3. If you have ever scrubbed the word poop or butt off your child’s body, and simultaneously felt grateful they aren’t able to write small enough to label their penises.

4. If your 11-year-old still believes you are being unreasonable when you suggest he comb his hair and change his underwear EVERY day.

5. If the word ball, used in any context, sends your whole house into a fit of hysterical giggles.

6. If your kids hide their faces until it is safe to look again during any commercial perceived as being for girls.

7. If there are more Lego weapons in your house than any other single object.

8. If there is a bathroom in your home designated for boys that could put many public restrooms to shame.

9. If you have ever made a rule against punching someone else’s penis.

How to Fly Under the Radar

2 Feb

Oliver is away for the weekend and last night the boys and I had Owen’s best friend Christopher and his little sister Isabella sleep over. As I am sure Moms of large families will tell you, there is a point when more kids does not necessarily equal more work. Even if Chris and Isabella weren’t the nicest, easiest kids, that would be true of adding a couple of friends to your three boys.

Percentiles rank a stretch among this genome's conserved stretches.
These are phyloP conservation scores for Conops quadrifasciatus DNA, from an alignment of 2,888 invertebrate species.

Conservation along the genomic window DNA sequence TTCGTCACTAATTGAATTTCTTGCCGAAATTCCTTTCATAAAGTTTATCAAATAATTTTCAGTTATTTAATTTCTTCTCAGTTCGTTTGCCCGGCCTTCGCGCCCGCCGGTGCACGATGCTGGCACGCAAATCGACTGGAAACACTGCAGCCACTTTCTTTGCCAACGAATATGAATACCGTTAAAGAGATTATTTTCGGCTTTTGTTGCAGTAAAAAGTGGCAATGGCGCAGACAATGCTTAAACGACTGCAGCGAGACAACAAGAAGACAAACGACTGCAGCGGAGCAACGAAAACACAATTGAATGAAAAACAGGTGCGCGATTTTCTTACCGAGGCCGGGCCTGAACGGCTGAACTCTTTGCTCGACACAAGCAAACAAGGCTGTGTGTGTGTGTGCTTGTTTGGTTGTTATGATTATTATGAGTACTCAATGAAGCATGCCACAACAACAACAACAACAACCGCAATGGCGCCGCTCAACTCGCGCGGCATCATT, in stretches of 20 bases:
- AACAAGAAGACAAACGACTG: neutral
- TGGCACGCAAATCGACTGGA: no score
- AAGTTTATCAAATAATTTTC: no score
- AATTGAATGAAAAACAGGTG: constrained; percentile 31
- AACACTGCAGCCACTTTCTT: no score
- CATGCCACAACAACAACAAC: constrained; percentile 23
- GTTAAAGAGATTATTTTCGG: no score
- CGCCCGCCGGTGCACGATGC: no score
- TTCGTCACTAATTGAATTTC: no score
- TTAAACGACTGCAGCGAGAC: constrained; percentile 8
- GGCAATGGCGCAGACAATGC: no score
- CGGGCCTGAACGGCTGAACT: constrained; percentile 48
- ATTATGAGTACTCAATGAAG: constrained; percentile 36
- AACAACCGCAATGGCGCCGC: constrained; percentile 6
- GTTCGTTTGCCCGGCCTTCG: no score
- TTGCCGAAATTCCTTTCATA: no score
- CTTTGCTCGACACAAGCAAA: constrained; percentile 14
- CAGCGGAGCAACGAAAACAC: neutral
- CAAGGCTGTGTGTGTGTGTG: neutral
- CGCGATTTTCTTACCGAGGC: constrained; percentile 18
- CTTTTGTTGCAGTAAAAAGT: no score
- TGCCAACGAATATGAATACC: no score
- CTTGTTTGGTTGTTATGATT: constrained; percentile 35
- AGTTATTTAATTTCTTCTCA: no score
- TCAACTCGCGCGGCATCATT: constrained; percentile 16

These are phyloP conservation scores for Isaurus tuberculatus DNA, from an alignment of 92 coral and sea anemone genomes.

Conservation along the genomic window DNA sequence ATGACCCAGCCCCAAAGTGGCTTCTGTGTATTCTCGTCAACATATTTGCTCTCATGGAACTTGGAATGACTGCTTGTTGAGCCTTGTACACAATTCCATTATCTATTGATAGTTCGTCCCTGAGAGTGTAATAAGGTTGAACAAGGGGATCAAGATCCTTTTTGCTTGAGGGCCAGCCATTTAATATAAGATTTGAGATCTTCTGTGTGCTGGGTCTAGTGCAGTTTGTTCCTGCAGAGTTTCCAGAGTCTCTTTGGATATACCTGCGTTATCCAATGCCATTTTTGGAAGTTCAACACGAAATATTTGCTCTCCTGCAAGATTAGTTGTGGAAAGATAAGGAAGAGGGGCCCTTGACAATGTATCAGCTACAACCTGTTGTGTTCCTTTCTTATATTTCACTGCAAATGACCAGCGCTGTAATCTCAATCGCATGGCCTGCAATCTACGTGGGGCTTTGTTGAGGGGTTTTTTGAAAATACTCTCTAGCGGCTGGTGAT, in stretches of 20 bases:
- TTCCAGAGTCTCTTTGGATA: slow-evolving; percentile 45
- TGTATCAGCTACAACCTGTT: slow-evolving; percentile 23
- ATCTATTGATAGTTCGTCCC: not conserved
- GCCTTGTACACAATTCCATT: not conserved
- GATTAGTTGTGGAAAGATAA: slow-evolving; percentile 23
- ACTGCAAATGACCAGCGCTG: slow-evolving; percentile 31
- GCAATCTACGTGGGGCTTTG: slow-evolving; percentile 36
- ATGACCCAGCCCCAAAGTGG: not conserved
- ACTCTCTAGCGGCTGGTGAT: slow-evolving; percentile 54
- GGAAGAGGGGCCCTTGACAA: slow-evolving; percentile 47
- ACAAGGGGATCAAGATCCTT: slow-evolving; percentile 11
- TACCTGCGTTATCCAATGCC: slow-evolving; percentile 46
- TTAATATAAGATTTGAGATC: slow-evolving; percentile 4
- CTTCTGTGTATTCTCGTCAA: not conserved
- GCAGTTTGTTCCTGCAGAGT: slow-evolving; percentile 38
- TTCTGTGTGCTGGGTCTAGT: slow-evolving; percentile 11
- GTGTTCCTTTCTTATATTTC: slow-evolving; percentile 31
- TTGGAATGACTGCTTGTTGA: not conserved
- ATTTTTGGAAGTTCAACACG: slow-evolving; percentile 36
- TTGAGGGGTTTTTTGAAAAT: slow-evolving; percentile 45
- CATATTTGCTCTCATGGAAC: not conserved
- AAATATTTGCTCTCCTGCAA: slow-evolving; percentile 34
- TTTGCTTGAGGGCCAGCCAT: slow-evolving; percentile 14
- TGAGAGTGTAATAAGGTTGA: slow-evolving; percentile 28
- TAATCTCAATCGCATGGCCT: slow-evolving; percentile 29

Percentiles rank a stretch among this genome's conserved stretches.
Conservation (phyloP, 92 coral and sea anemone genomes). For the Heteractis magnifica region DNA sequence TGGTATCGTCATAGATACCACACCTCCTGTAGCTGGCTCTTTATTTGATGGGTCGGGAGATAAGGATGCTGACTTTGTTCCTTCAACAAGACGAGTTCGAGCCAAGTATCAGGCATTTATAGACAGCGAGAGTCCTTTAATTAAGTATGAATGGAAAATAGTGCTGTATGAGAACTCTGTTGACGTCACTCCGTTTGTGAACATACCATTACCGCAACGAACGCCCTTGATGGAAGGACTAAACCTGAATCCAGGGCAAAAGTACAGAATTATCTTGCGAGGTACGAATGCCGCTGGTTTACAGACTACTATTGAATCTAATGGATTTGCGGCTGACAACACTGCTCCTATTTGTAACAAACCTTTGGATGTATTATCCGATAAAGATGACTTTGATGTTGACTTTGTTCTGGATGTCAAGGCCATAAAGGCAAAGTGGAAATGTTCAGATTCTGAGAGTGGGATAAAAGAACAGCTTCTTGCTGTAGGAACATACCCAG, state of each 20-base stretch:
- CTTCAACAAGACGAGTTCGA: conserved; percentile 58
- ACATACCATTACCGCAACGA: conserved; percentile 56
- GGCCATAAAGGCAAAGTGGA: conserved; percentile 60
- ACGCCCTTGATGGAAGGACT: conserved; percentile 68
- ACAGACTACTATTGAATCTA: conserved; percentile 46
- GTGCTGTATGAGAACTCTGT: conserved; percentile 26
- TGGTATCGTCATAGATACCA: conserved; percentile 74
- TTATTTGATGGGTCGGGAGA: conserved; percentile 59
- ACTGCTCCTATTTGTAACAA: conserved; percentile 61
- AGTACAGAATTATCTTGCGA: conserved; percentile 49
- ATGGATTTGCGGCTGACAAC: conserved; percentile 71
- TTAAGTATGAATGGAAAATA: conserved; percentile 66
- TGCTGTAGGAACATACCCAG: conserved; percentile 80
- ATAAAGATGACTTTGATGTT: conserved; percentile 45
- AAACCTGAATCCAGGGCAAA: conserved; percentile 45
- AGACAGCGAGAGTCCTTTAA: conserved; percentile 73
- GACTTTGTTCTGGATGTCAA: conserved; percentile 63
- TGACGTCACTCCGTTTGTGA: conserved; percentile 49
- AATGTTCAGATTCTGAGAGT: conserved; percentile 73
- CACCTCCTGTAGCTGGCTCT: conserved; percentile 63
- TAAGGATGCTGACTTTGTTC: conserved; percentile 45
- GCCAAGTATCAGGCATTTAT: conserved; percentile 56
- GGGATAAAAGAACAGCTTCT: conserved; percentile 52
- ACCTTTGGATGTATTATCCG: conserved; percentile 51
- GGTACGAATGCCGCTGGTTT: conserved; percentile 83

They ate pizza, played Minecraft together, and built a fort to sleep in. When it was time to go to bed, everyone got tucked in and kissed goodnight (at least the younger ones), Owen and Chris in Owen’s room, and Duncan, Calum, and Isabella in Duncan’s room. 

Within the first ten minutes, I had told the three younger kids to quiet down and go to sleep several times. They were climbing out of their sleeping bags, changing their pajamas, laughing and talking loudly. Not once did I have to speak to Owen and Chris, not because they were sleeping, but because they were smart. They went into Owen’s room, closed the door, and, as I learned in the morning, built a Minecraft version of our entire house. I did not hear a single giggle out of them.

And that is why they got to stay up until 11:30. They reinforced what both Oliver and I had proven in our own school careers: kids who are generally good and more importantly, being quiet, will get away with more than everyone else.